Totally a teacher post

19 Sep

This post will probably mean nothing to you, unless you are a teacher.  But here goes:

Teaching Jr. High means I always need to come up with creative ways to keep my students engaged.  One of the things I value as an educator is teaching my students academic skills they will use for the rest of their life.  For example, I am fully aware that 90% of my students will forget the names of the Periodic Table groups, and the mathmatical formula for acceleration as soon as June hits.  So, I want them to walk away from my class with stuff besides book knowledge.  Like learning how to write an outline, using the index, and focusing on the important stuff when reading a textbook.

So for the last few days we have been reading from the book and talking outline notes.  I do what I can to keep the students engaged.  They get points if when I call on them at random they can pick up where we left off within 3 seconds.  They get to write the notes on my tablet PC.  Things like that.  But even with these little techniques, note-taking is not the funnest (sorry, most fun) lesson I’ve ever implemented.

Teachers:  any great lessons or tips for reading and taking notes?

Did you ever have a great teacher/professor that made this stuff interesting?

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5 Responses to “Totally a teacher post”

  1. Danielle September 20, 2007 at 6:13 p09 #

    When I taught my students how to study for tests, I taught them how to make funny accronyms. For example they had to list the major cities in England. So for each city name they would take the first letter of each and list them in order of their importance or location on a map. Then they would make up a funny sentence to remember the order or placement. The trick was though, they had to remember what the letters stood for. We ususally did one together in class. They loved it.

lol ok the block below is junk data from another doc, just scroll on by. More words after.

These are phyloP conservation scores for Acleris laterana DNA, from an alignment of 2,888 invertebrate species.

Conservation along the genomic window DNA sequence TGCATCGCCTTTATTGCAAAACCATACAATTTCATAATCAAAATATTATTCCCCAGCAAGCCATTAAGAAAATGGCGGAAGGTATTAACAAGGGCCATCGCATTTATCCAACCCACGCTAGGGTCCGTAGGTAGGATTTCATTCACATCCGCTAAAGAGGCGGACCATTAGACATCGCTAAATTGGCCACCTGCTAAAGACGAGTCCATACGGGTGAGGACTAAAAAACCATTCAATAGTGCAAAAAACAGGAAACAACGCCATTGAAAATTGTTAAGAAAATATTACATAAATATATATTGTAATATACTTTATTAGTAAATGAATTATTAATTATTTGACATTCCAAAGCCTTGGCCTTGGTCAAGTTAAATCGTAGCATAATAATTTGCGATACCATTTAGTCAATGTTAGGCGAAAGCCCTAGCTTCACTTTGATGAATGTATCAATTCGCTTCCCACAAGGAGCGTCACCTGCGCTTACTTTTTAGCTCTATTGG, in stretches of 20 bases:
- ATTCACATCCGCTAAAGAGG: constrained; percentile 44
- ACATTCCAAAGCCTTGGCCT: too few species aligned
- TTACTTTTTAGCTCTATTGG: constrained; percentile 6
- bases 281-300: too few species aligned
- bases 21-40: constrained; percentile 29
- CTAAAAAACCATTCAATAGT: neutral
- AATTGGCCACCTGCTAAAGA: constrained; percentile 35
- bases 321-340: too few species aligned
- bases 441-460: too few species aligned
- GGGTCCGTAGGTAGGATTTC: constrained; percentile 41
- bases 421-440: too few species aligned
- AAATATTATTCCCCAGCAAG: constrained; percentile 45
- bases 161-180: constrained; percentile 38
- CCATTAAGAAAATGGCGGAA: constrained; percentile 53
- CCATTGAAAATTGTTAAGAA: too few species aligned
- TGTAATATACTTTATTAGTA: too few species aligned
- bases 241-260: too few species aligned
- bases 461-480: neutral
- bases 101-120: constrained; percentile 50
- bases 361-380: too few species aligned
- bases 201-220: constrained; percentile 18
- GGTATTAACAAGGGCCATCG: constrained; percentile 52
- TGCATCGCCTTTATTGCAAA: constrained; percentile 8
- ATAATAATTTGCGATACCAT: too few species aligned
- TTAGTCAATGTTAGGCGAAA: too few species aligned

2. Danielle September 20, 2007 at 6:13 p09 #

    did that make sense or are you more confused?

  3. David September 24, 2007 at 6:13 p09 #

    Before I forget…
    1. I agree with you on teaching. It’s not the stories or the parts of speech that they will remember, but how I cared for them and helped them achieve goals. My biggest hope is that I teach them to have a passion for stories (reading, hopefully) and knowing how to think for themselves (writing).
    2. Bethany and I felt very “loved on” by you today when you came over and said hello. You didn’t have to do that (especially since you were so busy and rushed). We felt cared for and loved. Thank you.
    3. Bethany and I would love (LOVE, is more like it) to hang out with you guys again; however, we want it to be restful. The Bogies go and go and go…if we get togther, it’s when you are free, rested, and relaxed. The last thing we want to do is add more stress or things to do (hit us up when you have the chance..again, no pressure).
    4. I don’t think I have a number four.
    5. Yeah, that’s it…

  4. David September 24, 2007 at 6:13 p09 #

    Now I remember,
    5. Hit me up on your blogroll. Let the teachers represent.

  5. Maximus December 20, 2007 at 6:13 p12 #

    I would like to see a continuation of the topic

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